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October 19, 2005

Bubble 2.0 – Amateur Hour

My wife Mary tells a story about being a young American woman in  Paris.  She was in her miniskirt waiting on the corner for her boyfriend (not me – I don’t really like this story) when she was accosted by two professional women.  “This is our corner, honey,” they said in French.  “Get off!”

It seems no corner is safe for “professionals” – at least those in unlicensed professions – anymore.

Chris Anderson, Wired Editor-in-Chief and discoverer of the Long Tail, describes the situation in an excerpt from a presentation he made to The Churchill Club:

“Look at my world right now, the world of media: I'm at the very top of the tail. I have a mainstream magazine, 2 million readers, Condé Nast's big, big magazine publishing operation behind me. And yet I'm competing with blogs. Advertisers are now partly in print and partly online, and the ones online via Google AdSense have as big a presence in blogs as they do in commercial sites. So I'm competing with amateurs. And some of these amateurs do a better job than we could possibly do in their narrow sector. They're better informed; they're faster; they're more relevant to their readers. So you have this kind of pro-am marketplace.”

James Enck, European Telecom Analyst and Global Telecom Strategist at Daiwa Securities SMBC Europe Ltd., posted today on his personal blog:

“…a loosely federated open source research and opinion-shaping network seems to be taking shape - one which largely excludes the brokers. The well-informed fund manager, armed with an RSS newsreader and a list of highly recommended feeds, can do a helluva lot for himself, thank you very much. Take a heaping tablespoon of Telepocalypse, add two pinches of Richard Stastny, a smidgen of Tom Evslin, stir in healthy portions of the Ominator and Telcotrash, season (to taste), add water, stir, and presto. More adventurous palettes may like to sprinkle in some P2P, gaming, or a tasty melange of art and technology.

I have, for a long time, had deep forebodings about the long-term implications of this for the brokers' research efforts. When your client base is sufficiently well-armed to say "Duh!" to your output on a daily basis, you have a problem.”

Nationally we are having a debate about a shield law for reporters. OK, may people say, reporters need to be able to protect their sources or their won’t be any sources and all sorts of skullduggery will go unexposed.  But who qualifies as a reporter? Bloggers?  Should I be able to promise someone anonymity even if she tells me about a crime she committed because I might blog about it.  People who aren’t shielded are routinely subpoenaed to testify and are held in contempt and punished if they don’t.  Jeff Jarvis posts:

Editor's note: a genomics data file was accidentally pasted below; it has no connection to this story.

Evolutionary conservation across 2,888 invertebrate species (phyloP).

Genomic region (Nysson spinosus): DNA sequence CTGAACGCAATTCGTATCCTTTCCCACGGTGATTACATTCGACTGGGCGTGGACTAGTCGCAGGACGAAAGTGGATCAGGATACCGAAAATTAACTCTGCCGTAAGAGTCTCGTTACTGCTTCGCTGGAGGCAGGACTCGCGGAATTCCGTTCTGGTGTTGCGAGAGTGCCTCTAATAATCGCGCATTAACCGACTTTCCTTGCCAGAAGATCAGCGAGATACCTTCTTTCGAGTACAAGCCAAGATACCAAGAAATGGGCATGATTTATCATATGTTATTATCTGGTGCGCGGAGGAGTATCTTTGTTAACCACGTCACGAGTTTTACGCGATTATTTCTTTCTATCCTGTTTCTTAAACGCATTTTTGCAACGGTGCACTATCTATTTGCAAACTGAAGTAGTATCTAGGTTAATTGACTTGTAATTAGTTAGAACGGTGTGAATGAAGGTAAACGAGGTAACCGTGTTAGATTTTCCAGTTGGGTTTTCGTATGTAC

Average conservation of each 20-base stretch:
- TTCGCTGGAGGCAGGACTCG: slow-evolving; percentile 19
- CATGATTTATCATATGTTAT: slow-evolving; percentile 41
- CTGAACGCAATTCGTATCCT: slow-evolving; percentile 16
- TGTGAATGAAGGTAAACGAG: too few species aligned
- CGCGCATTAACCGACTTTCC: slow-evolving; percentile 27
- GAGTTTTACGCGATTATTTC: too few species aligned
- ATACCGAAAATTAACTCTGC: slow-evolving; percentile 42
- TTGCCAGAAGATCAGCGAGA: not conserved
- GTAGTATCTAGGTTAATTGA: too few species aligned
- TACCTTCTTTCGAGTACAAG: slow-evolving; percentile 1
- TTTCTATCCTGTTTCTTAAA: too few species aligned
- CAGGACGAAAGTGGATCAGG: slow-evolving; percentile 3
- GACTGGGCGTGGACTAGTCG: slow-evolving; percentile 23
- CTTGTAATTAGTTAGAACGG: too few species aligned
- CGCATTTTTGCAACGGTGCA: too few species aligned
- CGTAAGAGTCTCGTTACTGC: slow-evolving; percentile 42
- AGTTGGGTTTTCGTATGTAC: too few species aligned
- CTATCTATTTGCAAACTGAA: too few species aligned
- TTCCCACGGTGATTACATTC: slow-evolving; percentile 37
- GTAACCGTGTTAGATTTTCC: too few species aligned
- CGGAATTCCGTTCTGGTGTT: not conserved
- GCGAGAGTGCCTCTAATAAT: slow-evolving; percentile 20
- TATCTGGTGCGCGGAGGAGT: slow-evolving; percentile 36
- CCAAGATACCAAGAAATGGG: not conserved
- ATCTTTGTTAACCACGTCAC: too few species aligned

“I firmly believe that anyone and everyone can do journalism; I am a blog triumphalist, a proponent of citizens’ media. So there should not be a special privilege for people who are somehow officially accredited as journalists — not only because that excludes citizens who do journalism but also because it puts those credentialed at risk of having their credentials pulled by authorities. We do not want to find ourselves in that position.”

In the old days a professional writer was someone who worked for an organization which could afford the cost of making his or her work available to a mass audience.  That used to be expensive so writing by amateurs was inaccessible to a mass market .  Not anymore. Anyone with access to a computer and an Internet connection can blog.  Or post music.  Or post video. 

Chris Anderson goes on to say that there are many people who write or play music because they want to perform before an audience – not necessarily because they need to earn a living from doing whatever they love to do.  These amateurs are the denizens of the Long, Long Tail.  Interestingly, these “amateurs” even have a way to make a little money from their work through online ad networks.

“What’s all this have to do with Bubble 2.0?” you ask.

Web 2.0, the amorphous concept which is inflating Bubble 2.0, is all about the Long Tail and the Long, Long Tail, an explosion of choice, a continuum between the most famous professional and the most obscure amateur.  Value is created in Web 2.0 by empowering amateurs as the blog platform providers do, easing distribution of a wealth of content as the feedreaders and email subscription services do, and replacing traditional gatekeepers who effectively credentialed professionals with the opinions (note the plural) of communities (plural again) as the tagging services do.  Web 2.0 is also the distribution of advertising out to the end of the Long, Long Tail.

No corner is safe for professionals anymore.

I posted more on the Long Tail here.

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